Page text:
It's a topsy-turvy world where a killer is held up as a role model of morality, Mongrel Mob and Black Power gangsters sit tattoo to tattoo and talk about their feelings and the weapon of choice for settling scores is the gospel according to St Matthew, chapter 18, verses 15 to 17.
Everything about Rimutaka Prison's faith-based unit marks it out as different from the rest of the world behind the razor wire. The first thing you see is the wooden cross in the window of the unit's library. There are trees and picnic tables, songs and laughter. Within these walls, inmates are called brothers.
Inside the library six men in prison grey sit on couches in the shadow of the cross, heads bowed, and pray for God to forgive their sins.
This is a cornerstone of the unit's philosophy the 60 prisoners are randomly divided into groups of 10, called living unit groups, or LUGs. They meet to read the Bible and talk about how they're feeling, who has pissed them off, what they're struggling with and what has gone well. There are no staff present, and the men have to learn to talk out disputes among themselves.
Leading this living unit group is Hemi, a former Black Power gangster in his 30s who's serving five years for killing a fellow gang member, who was also a mate and an extended family member.
Hemi (not his real name) freely admits he used to like hurting people. "At first I used to blame my past on my father and mother. But I have always known right from wrong. I always knew what I was doing was bad."
He had free will and used it to make a mess of his life. "A real big mess." He's been in and out of jail and this, he says, is his last chance to reform. So far it appears to be working.
This is an excellent article. When the faith-based unit was established in 2003, there was much scepticism around it, and much criticism that it would be a "soft option". It's clear from the Dom-Post story that it is anything but soft, and that it is working. One of the inmates interviewed notes that "I think it's harder here than mainstream prison, because the expectations are a lot more. The way you behave, the way you speak, you have to show respect and be honest."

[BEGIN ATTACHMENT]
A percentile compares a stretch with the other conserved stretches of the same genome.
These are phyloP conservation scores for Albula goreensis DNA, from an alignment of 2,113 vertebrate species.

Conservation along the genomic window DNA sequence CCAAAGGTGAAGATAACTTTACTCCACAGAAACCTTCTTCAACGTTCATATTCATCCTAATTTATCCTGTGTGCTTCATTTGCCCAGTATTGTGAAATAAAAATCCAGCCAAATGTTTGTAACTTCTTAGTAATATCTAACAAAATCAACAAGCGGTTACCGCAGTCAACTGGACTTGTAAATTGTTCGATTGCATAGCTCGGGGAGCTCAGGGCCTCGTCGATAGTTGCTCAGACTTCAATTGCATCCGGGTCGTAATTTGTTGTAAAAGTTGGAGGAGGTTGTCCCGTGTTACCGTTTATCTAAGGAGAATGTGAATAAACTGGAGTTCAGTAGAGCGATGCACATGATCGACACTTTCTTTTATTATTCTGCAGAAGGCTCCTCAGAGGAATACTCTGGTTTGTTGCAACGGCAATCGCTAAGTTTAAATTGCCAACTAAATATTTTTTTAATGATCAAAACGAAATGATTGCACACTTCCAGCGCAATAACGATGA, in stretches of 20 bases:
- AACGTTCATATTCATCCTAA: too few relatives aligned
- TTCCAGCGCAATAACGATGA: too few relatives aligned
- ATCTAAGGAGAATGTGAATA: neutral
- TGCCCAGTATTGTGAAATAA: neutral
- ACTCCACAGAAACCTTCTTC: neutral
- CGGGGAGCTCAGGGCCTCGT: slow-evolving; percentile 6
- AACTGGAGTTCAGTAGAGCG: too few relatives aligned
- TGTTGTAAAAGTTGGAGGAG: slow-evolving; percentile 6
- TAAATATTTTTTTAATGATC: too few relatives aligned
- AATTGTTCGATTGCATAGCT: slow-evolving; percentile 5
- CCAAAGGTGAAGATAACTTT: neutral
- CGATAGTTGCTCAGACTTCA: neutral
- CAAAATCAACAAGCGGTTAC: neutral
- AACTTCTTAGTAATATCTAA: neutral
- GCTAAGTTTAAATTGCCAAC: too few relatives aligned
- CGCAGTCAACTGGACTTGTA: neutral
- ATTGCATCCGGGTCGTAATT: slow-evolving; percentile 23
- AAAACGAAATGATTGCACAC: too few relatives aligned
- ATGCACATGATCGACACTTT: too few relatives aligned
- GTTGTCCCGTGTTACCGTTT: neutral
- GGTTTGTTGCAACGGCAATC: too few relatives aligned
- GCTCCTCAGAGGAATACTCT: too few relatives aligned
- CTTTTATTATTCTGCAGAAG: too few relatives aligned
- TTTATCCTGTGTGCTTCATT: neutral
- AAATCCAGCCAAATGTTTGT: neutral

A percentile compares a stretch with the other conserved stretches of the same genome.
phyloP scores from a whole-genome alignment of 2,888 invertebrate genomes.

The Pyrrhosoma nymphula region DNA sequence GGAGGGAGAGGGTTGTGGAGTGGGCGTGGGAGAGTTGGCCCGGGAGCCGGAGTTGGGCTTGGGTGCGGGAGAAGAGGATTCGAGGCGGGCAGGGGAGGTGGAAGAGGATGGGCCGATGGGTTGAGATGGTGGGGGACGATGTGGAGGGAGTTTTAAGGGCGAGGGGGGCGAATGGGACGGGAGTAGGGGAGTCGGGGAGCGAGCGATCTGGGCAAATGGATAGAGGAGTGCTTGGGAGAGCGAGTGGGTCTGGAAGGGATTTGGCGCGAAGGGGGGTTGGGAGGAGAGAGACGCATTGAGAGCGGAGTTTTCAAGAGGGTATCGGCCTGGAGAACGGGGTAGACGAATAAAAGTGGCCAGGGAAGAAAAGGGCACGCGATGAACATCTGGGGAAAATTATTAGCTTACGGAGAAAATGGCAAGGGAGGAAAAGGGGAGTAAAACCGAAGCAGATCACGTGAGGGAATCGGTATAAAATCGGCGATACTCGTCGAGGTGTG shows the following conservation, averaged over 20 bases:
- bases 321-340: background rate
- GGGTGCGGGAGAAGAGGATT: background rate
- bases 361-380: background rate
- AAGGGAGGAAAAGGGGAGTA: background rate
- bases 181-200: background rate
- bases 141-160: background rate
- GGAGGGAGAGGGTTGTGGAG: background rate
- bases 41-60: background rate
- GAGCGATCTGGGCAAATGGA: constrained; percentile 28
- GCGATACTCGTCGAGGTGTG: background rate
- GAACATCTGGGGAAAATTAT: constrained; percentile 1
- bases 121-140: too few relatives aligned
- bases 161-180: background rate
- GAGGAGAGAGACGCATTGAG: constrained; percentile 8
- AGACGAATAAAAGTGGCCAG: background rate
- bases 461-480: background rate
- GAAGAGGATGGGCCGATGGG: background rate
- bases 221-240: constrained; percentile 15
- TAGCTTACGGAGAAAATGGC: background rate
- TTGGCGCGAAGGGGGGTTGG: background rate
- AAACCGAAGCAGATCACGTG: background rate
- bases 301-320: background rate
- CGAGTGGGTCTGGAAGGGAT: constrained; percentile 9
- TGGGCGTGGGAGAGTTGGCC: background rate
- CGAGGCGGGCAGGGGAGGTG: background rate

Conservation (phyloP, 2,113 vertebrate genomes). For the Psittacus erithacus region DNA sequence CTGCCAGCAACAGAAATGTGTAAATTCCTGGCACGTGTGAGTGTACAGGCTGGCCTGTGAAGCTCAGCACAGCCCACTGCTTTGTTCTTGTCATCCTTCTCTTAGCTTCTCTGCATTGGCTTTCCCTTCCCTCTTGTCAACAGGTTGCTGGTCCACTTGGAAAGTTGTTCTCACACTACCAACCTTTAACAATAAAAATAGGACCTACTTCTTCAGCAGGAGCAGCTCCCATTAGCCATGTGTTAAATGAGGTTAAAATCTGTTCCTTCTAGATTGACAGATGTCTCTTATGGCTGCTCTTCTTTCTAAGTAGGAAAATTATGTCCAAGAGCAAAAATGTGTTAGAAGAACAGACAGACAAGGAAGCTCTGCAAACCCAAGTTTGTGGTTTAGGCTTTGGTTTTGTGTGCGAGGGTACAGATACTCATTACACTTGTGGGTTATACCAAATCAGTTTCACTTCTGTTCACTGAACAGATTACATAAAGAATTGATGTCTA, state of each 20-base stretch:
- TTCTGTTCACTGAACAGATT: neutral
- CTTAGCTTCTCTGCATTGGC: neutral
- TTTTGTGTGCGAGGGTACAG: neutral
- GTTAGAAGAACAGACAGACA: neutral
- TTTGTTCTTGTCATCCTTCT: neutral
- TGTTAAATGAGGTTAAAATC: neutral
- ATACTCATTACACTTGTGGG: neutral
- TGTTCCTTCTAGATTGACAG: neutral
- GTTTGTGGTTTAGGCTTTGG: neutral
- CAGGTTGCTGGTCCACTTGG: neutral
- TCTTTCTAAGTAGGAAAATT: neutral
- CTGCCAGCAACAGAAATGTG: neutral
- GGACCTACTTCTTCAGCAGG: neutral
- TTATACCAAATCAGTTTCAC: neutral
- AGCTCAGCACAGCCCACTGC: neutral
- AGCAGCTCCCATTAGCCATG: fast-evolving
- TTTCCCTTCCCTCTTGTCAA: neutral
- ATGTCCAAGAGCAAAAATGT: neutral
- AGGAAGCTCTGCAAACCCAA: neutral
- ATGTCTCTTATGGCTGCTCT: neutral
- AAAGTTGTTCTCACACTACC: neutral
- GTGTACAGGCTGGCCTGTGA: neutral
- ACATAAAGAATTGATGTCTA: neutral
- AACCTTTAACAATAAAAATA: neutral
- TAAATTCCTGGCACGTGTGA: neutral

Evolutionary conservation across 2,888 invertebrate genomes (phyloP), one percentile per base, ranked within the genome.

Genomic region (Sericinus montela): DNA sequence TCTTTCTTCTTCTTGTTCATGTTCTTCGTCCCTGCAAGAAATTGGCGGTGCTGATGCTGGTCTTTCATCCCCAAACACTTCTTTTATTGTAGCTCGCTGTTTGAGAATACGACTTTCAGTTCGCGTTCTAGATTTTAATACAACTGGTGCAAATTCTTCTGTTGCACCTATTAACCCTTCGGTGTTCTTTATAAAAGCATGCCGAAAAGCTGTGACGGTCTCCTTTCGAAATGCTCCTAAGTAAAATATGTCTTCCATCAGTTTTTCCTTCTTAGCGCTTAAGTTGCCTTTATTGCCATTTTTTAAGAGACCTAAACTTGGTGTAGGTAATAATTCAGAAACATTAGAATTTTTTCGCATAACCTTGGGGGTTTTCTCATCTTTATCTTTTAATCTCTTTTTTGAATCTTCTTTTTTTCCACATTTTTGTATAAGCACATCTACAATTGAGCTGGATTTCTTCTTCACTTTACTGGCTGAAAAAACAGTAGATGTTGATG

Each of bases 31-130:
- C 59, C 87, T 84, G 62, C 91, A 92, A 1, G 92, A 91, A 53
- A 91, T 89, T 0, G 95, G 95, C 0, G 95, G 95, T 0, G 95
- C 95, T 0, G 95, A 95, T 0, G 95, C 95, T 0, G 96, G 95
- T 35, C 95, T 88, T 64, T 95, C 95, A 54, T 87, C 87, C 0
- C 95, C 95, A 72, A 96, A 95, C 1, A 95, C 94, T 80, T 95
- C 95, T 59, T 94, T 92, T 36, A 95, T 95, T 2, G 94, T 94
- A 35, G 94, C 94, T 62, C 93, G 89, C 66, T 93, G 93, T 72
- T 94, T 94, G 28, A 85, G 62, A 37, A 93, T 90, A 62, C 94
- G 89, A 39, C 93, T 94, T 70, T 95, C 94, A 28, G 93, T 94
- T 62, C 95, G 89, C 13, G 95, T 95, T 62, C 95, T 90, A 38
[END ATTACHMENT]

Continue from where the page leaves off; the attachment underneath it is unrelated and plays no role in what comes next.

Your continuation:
As we've mentioned before, we've been involved in prison ministry. It's not easy, but it can be incredibly satisfying. Our faith includes a deep belief than no life is beyond transformation where God is concerned; he is, after all, in the business of miracles. It's not just that though, and there are no bells-and-whistles conversion for some of the inmates; but it is a unit which is a conduit for change.
The continued success of Rimutaka's faith-based unit will be a wonderful epitaph for Patrick Lewis' life. We'll leave the final word for one of the inmates whose life has been transformed:
He has cut ties with his old contacts, and is so far staying clean. He's doing a course part-time and earning some cash fixing up cars and computers. He puts his success down to Pat Lewis, whose coffin he helped bear, and the unit's unfailing patience. "I wasn't really faith-based material but I was keen to change and they decided to give me a chance. The amount of times they should have kicked me out ... But they stuck with me. It's a place of change. It works."